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Theory: players don't know what they want


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#41 Legendre   Members   -  Reputation: 965

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Posted 14 April 2012 - 09:28 AM

Saying that I want the game to be different doesn't say anything about what specifically you want to see in the game.


I don't think players would "want" a game to be different without specifics. It is usually the case where they want something over another.

E.g. players who hate bloom in Halo wants the old system back. players who love bloom in Halo wants bloom and doesn't want the old system back.

Does anyone have an example of how "want" can be different from "don't want"?

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#42 jefferytitan   Crossbones+   -  Reputation: 1929

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Posted 14 April 2012 - 08:13 PM

Everybody seems to be missing my italicised statement. WHEN THEY SEE IT. Gamers can easily say they like it/hate it when they see a feature fully implemented and polished in a game. Most are clueless if you ask them about an abstract concept or show them a mockup of how a feature would work.

#43 J03_b   Members   -  Reputation: 131

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Posted 14 April 2012 - 10:49 PM

To the OP:
Your first mistake is that you went to a forum to figure out whether players know what they want or not, which is a major misstep. In fact, it's a horrendous one (no offence). Forums are actually a rather useless medium of analysing players (unless you're using it purely to see what a majority of people don't like - which typically boils to the top and can then be figured out quasi-statistically):


First of all I don't want to come off as a dick

Anyway I'm not really sure what you mean as a whole because your points aren't exactly all relative to my post. Are you saying that I shouldn't assume that players don't know what they want just because of what I read in the game forums? Well I was thinking that long before I even read the forums, that was just an example. Players wanted AAs, bloom and a progressive ranking system in Reach, and I'm pretty sure that all of those things contribute to Reach's low level of success (compared to halo 3).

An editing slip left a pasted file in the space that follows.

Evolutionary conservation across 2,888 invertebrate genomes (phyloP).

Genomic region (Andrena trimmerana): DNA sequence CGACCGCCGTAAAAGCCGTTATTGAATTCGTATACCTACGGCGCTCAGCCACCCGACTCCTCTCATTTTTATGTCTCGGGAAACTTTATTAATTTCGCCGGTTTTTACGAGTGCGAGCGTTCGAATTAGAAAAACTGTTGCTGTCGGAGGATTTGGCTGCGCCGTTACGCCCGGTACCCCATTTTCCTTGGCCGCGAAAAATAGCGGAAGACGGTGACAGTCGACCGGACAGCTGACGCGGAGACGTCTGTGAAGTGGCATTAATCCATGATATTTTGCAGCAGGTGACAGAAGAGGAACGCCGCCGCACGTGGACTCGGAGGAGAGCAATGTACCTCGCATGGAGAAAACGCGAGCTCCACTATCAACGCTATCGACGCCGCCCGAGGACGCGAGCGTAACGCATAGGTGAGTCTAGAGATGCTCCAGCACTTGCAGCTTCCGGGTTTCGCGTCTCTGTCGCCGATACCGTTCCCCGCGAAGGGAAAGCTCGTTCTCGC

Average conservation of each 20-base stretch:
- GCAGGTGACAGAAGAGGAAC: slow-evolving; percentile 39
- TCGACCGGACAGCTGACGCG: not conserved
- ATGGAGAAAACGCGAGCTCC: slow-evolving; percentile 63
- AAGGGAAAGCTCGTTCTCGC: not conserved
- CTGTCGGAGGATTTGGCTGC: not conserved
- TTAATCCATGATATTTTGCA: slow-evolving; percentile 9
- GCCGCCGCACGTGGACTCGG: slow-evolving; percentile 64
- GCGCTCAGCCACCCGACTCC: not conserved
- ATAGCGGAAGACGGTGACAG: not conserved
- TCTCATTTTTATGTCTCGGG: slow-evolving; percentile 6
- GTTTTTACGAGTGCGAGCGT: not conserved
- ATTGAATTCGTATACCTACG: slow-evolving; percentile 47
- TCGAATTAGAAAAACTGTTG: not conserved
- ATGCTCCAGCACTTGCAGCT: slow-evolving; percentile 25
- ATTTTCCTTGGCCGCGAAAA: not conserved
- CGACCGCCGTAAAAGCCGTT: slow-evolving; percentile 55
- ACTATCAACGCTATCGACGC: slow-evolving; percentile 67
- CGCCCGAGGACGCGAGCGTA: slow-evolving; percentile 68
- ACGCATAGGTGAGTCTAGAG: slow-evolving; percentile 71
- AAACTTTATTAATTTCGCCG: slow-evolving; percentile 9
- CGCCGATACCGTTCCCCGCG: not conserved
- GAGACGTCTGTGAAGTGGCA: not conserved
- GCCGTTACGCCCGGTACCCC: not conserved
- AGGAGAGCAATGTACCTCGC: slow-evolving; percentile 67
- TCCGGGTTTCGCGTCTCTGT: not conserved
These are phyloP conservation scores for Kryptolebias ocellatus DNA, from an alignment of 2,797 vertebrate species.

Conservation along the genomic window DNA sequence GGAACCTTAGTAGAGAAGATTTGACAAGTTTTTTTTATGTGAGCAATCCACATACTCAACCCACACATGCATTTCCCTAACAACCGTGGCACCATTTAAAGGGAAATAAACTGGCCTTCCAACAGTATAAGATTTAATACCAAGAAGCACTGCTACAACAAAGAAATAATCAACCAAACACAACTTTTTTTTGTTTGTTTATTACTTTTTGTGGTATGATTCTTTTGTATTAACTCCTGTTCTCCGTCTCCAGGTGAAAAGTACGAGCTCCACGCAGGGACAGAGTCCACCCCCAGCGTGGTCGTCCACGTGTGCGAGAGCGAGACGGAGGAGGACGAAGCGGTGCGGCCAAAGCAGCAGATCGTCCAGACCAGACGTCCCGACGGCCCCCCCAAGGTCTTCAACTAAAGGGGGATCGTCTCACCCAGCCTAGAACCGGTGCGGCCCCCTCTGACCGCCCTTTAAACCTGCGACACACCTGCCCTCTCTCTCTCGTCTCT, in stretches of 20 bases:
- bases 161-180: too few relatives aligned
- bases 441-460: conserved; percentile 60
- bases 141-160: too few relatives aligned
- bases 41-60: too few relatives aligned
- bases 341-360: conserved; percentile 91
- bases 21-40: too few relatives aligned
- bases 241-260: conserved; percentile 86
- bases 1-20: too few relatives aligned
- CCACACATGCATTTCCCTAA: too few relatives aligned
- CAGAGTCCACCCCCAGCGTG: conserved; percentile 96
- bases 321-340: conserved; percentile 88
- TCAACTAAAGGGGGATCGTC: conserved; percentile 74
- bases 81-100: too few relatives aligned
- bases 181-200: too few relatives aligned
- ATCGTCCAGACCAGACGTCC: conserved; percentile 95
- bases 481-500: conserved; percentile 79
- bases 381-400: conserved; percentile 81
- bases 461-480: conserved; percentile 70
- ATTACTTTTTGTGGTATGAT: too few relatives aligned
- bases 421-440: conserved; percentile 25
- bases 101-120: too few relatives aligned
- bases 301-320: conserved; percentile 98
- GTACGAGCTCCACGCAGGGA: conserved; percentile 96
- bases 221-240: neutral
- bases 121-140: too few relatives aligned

#44 Legendre   Members   -  Reputation: 965

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Posted 15 April 2012 - 02:59 AM

Reach's low level of success (compared to halo 3).


According to the official stats (http://www.bungie.net/stats/reach/online.aspx), 263 million Halo Reach matchmaking games are played a month, compared to 221 million for Halo 3 + ODST combined.

#45 J03_b   Members   -  Reputation: 131

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Posted 15 April 2012 - 04:00 PM

Reach's low level of success (compared to halo 3).


According to the official stats (http://www.bungie.ne...ach/online.aspx), 263 million Halo Reach matchmaking games are played a month, compared to 221 million for Halo 3 + ODST combined.



lol, halo 3 is a 5 year old game, reach is only 2

#46 Bigdeadbug   Members   -  Reputation: 173

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Posted 15 April 2012 - 08:13 PM

I have noticed something which could be attributed to players not knowing what they want, although in this case I think it may be players not really understanding the nature of said game/genre. The most recent example of which was the comments made about a news post on the subject of the MMORPG TERA. The discussion went something like this:

Player 1: "Played it for a couple of hours, its awful."

Player 2: "You have to play it to 20 (about 8+ hours in) before it gets good."

Player 1: "The game should always be fun, I'm paying for it."